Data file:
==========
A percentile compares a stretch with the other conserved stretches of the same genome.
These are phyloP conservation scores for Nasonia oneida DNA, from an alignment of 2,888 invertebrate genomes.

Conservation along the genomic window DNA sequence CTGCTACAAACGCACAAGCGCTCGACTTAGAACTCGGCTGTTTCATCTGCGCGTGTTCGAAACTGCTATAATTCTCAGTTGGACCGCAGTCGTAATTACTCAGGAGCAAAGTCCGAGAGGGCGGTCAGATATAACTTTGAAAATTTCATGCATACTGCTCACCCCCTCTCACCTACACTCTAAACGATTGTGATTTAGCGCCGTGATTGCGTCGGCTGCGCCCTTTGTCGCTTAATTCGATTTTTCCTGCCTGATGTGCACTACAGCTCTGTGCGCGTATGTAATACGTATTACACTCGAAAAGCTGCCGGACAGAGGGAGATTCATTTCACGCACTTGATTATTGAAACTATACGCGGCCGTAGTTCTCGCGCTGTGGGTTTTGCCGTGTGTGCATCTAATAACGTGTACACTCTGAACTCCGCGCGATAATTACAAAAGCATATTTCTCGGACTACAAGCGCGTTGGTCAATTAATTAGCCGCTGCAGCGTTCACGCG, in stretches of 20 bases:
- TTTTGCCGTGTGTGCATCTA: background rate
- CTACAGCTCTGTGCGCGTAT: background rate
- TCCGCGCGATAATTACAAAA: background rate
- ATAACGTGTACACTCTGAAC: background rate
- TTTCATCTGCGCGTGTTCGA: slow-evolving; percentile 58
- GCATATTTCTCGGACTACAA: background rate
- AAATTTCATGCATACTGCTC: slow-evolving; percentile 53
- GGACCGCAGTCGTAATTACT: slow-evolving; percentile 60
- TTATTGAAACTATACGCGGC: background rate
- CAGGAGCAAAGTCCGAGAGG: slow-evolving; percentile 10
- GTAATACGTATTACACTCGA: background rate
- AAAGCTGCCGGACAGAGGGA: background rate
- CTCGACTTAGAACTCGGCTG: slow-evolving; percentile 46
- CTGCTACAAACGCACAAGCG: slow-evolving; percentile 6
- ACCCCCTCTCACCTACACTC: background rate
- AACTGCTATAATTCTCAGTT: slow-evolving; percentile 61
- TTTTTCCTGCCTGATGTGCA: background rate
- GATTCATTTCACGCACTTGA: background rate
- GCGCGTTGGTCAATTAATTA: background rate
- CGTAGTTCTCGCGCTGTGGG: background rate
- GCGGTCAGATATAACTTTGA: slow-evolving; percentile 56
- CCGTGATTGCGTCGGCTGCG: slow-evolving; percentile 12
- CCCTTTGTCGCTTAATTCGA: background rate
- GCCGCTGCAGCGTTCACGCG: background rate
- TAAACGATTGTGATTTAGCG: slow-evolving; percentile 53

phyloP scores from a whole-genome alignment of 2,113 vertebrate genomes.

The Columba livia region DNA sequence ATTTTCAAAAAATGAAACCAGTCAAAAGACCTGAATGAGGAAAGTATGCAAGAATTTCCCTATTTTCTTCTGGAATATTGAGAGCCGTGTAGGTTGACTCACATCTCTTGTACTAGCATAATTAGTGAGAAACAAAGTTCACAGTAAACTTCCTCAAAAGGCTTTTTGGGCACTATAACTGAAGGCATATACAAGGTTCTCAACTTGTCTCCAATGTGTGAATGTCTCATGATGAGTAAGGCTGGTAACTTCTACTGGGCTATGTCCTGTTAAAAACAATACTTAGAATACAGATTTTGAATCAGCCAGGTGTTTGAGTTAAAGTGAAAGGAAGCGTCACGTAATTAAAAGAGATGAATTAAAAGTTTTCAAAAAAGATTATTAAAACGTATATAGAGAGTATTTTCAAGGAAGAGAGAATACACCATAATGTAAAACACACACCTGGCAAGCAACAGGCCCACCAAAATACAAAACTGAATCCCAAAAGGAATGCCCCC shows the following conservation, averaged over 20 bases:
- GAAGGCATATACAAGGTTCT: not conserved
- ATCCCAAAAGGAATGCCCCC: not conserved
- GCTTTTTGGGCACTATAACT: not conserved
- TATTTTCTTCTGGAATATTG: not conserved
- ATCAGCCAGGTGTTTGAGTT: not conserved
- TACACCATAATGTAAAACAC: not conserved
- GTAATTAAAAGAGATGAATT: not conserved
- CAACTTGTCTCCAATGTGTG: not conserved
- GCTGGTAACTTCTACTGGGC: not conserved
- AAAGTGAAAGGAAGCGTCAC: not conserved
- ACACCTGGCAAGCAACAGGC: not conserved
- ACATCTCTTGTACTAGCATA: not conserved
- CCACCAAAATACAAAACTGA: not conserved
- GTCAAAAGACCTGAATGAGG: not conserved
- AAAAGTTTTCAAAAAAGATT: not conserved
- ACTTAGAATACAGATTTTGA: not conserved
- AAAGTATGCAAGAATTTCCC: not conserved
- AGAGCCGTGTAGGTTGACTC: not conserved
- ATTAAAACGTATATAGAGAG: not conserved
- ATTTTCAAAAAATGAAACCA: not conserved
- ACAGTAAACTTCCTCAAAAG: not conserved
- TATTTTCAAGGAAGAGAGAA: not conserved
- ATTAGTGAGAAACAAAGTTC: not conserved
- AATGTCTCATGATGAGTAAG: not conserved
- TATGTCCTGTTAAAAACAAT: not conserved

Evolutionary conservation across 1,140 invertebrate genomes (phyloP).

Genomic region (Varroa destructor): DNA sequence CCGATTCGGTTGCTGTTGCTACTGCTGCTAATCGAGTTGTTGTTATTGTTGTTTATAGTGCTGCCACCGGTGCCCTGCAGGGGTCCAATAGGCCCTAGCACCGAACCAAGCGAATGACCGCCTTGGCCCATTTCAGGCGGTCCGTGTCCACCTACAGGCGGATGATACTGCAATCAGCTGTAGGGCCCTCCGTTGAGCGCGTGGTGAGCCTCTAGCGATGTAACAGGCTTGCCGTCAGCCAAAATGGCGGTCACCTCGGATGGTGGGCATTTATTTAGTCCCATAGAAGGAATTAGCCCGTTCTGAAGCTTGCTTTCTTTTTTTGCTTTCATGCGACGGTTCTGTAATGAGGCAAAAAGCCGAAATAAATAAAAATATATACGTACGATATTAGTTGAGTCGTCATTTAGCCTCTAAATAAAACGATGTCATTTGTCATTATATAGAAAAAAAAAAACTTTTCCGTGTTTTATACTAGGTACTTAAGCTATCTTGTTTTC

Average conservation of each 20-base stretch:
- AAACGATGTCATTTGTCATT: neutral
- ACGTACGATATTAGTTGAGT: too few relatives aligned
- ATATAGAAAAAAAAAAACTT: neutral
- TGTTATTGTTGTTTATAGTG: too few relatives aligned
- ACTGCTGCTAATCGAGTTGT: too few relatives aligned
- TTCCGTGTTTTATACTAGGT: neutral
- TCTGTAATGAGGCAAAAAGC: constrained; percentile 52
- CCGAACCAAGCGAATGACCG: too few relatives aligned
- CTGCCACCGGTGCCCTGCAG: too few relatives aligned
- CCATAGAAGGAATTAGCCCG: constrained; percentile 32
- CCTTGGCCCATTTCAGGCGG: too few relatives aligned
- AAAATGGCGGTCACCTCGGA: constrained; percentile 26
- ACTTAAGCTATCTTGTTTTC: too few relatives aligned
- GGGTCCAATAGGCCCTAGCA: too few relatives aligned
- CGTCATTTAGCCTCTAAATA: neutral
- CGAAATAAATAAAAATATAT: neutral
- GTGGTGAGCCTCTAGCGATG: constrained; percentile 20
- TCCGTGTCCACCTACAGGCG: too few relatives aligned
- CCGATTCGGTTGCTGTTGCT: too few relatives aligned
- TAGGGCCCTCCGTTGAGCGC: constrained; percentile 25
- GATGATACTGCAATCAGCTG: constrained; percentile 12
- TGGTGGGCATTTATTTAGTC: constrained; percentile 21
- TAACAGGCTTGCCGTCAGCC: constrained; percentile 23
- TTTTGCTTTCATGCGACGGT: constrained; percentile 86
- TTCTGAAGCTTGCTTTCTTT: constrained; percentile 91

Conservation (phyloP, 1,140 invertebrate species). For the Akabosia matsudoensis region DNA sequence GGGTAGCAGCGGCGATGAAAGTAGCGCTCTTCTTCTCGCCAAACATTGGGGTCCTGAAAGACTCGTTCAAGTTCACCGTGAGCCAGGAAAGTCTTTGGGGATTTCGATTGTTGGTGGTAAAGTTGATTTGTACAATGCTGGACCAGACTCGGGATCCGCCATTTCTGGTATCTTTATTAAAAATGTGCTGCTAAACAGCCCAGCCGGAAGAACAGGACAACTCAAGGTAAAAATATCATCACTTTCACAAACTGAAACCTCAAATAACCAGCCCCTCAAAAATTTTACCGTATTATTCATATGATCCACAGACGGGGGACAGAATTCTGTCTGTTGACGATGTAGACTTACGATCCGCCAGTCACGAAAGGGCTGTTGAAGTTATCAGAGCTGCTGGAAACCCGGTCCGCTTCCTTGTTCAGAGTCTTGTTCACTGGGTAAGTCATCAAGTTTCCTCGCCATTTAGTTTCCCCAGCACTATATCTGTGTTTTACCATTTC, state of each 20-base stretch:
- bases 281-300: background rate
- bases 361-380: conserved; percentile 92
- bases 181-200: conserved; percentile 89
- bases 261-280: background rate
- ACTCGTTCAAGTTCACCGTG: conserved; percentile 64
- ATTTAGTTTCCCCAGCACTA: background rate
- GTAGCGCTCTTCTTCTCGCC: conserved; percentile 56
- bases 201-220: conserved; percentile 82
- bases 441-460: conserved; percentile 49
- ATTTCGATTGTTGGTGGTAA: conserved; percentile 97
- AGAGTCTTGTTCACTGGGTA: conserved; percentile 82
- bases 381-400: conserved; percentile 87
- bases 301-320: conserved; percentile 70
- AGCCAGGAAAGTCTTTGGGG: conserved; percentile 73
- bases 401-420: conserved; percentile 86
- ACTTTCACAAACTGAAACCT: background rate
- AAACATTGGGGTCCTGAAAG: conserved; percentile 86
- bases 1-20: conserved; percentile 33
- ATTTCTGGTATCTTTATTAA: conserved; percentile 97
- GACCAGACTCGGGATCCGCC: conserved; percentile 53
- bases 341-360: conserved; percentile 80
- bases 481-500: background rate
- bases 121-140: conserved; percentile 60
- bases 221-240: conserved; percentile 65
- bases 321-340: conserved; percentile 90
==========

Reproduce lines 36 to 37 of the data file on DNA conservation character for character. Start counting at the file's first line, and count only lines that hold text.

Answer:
- TACACCATAATGTAAAACAC: not conserved
- GTAATTAAAAGAGATGAATT: not conserved